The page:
Working with moist gases

Let's have a quick, comparative look on purely calorimetric volume flow measuring devices: the mere presence of liquid droplets in the streaming air changes their "measured" results to a random number, no kidding. But not so with the VSM-02! In principle, neither the measuring precision nor the reliability are affected at all.

As in the case of compressed air, e.g., it is immediately clear that the air at the suction side, which is taken from the environment, has a natural content of water vapour. This moisture condenses during the generation of the compressed air and the resulting water must be strictly kept away (with considerable effort) from the tubes and consumers. Mind you that corrosion and damage would be just inevitable, if the water wasn't kept away from the compressed air. However, the separation will not always reach 100 percent efficiency. So occasional droplets do occur. As with most calorimetric measuring devices, the sensor areas are so small that a single droplet can easily cover up most of the sensing area. The very high cooling effect of the liquid now mimics an enormous (!) volume flow. If this occurs repeatedly, the overall value of the "measured" consumption will be void. Not more and not less: just void. So, if somebody had to actually pay for his measured consumption, why then any bothering with calorimetric measurings at all, if sometimes a simple, archaic estimate would be a much better solution?

As said already, the VSM-02 uses a very different, more reliable physical method. The pressure difference due to the Bernoulli effect occurs over the whole sectional area, thereby integrating over the said area. It is therefore neither a spot measurement that could be voided by any small local turbulence (which is, by the way, just another nuisance of many competing calorimetric devices), nor is it affected by the occasional water or oil droplet travelling by. The measuring method does not depend on cooling properties, so one can forget about the related hassles. When working with moist air or gas mixtures there are some easy guidelines to keep in mind, though:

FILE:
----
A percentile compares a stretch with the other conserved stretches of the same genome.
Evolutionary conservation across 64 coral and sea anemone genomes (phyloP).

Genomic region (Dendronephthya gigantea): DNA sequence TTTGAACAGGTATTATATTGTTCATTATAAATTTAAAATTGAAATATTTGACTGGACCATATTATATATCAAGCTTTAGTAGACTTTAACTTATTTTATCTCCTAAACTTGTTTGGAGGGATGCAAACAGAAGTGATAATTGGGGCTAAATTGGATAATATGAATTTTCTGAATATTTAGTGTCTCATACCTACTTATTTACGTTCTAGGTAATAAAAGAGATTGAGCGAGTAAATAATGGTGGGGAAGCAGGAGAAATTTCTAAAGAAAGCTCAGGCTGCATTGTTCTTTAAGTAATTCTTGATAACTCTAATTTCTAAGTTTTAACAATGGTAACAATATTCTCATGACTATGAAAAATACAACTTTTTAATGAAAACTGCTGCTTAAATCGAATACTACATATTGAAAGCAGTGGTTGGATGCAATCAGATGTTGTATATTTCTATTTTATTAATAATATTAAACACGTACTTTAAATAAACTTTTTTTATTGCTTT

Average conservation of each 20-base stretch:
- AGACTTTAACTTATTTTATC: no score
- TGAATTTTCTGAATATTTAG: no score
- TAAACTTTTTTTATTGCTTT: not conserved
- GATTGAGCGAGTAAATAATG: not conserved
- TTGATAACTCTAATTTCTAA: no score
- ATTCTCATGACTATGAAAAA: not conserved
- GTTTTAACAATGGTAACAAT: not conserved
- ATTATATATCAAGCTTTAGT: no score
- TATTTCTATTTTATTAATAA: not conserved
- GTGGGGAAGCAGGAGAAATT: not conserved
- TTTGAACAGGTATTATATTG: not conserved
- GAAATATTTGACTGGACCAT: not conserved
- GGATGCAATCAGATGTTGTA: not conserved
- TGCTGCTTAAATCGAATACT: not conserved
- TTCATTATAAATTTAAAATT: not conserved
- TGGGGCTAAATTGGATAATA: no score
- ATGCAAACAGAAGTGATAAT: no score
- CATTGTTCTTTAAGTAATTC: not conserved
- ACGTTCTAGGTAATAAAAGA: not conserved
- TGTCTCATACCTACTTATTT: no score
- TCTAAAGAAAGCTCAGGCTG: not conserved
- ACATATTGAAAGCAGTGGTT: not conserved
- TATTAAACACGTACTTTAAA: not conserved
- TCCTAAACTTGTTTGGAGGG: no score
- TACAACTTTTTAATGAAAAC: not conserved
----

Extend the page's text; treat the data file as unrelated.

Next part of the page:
To the right: Wrong nozzle placement Wrong nozzle placement

Mistake: Obeying the fundamental laws of gravity, water and oil droplets tend to flow downwards, of course. It is obviously no good idea to place the pressure hoses of the VSM-02 just in their way. The liquids would fill the hoses after some time and might give the unsuspecting operator even a sudden shower on opening the couplings.

To the right: Correct nozzle placement Correct nozzle placement

Right: Some droplets will always, by chance, find their way into the lower sections of the pressure hoses. But this time, again thanks to gravity, the droplets find their way out just on their own. No external help needed. The streaming air finally carries the droplets away. As a result, the pressure hoses of the VSM-02 stay permanently open and dry. With a length of 2 m per hose and because of their flexibility, the hoses can also be led from the nozzle to the measuring device in the shape of an arc. The only important thing is to lead the hoses upwards away from the nozzle.

The same applies to vertically mounted tubes. The hoses should form an arc leading to the VSM-02. In other words: the mounting site of the device should be somewhere above the nozzle.

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